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Prototype Challenge

76-Year-Old House Seeking IPC Repeat at Sebring

Dave House seeks Sebring win repeat in step up to LMP3 machinery…

Photo: Jake Galstad/IMSA

IMSA history was made one year ago this weekend at Sebring International Raceway when Dave House wheeled his No. 86 Elan DP02 to the IMSA Prototype Challenge MPC class victory at 75 years young to become what is believed to be IMSA’s oldest race winner.

It was his first career win and came at one of North America’s most prestigious – and physically demanding – road courses.

So what is House looking to do for an encore? Win at the age of 76, of course.

“I’m really looking forward to it,” House said of returning to Sebring. “I was 75 last year when I won.

“This year I’ll be 76 when I win, assuming I can win of course. But there’s a whole new field, a whole new car, a much heavier car, a lot more horsepower, power steering, so it’s not as hard to drive.”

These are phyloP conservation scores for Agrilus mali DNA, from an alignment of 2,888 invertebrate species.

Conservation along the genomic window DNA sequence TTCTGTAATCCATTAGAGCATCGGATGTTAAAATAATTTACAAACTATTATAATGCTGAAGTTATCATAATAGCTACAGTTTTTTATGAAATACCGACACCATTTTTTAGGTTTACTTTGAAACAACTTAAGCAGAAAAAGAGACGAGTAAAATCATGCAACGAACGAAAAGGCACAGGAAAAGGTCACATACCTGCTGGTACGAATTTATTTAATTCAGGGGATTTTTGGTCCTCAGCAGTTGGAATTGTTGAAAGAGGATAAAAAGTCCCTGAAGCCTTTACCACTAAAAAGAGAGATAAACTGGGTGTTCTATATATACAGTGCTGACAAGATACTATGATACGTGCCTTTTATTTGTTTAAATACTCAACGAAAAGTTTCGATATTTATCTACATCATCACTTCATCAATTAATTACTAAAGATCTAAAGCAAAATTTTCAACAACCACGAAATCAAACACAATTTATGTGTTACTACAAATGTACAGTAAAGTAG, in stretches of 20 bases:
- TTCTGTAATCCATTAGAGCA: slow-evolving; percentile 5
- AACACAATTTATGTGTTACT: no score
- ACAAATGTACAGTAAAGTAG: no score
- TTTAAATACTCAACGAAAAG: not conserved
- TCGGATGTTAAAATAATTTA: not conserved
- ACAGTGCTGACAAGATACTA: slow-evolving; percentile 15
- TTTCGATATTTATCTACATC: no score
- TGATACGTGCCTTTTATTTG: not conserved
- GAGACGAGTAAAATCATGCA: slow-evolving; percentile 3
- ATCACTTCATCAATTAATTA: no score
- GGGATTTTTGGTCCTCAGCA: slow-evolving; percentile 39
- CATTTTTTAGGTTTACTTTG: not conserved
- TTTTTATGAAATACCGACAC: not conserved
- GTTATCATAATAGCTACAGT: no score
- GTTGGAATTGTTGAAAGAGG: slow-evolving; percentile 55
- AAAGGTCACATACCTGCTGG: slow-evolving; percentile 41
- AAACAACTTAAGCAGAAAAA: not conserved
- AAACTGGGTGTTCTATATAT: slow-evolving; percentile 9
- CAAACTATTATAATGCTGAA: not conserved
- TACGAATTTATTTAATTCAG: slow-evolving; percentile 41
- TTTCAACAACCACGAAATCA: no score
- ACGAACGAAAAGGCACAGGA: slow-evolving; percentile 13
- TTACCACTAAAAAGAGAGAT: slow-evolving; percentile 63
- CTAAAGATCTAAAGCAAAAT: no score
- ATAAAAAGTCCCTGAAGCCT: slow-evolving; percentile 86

As IPC shifts to a single-class LMP3 platform for 2019, House is one of many drivers moving up from the MPC class.

Ironically, the driver he beat for the win one year ago, Paul LaHaye, will be his co-driver this year in the No. 86 ONE Motorsports Ligier JS P3.

“The MPC car is much lighter, it has less horsepower,” he added. “This has a lot more torque and weighs a lot more. This has got power steering as opposed to very stiff, manual steering on the other car. So, this is less work.

“Maybe a year older this will be an easier car to drive and it’ll help me. This is my first time driving in a closed car, racing in a closed car, first time racing a V8, so it’s a really big change for me. It’s taking a little bit of time to get used to, but I’m really looking forward to it.”

In the season opener at Daytona in January, House finished 16th. He noted that while more seat time is certainly a help, the differences between the high banks of Daytona and the notorious bumps of Sebring will be a challenge.

“(Daytona) is much simpler,” he said. “A big banking, straightaways. Sebring has got all kinds of turns and of course, those awful bumps that beat the daylights out of you. Hopefully with this heavier car, it’ll be a little more comfortable going over those bumps at Sebring.”

The one hour, 45-minute IMSA Prototype Challenge race will go green at 12:35 p.m. ET on Thursday and will be streamed live on

All IPC races will be shown on NBCSN throughout the season with the Sebring broadcast on Thursday, March 28 at 2 p.m. ET.

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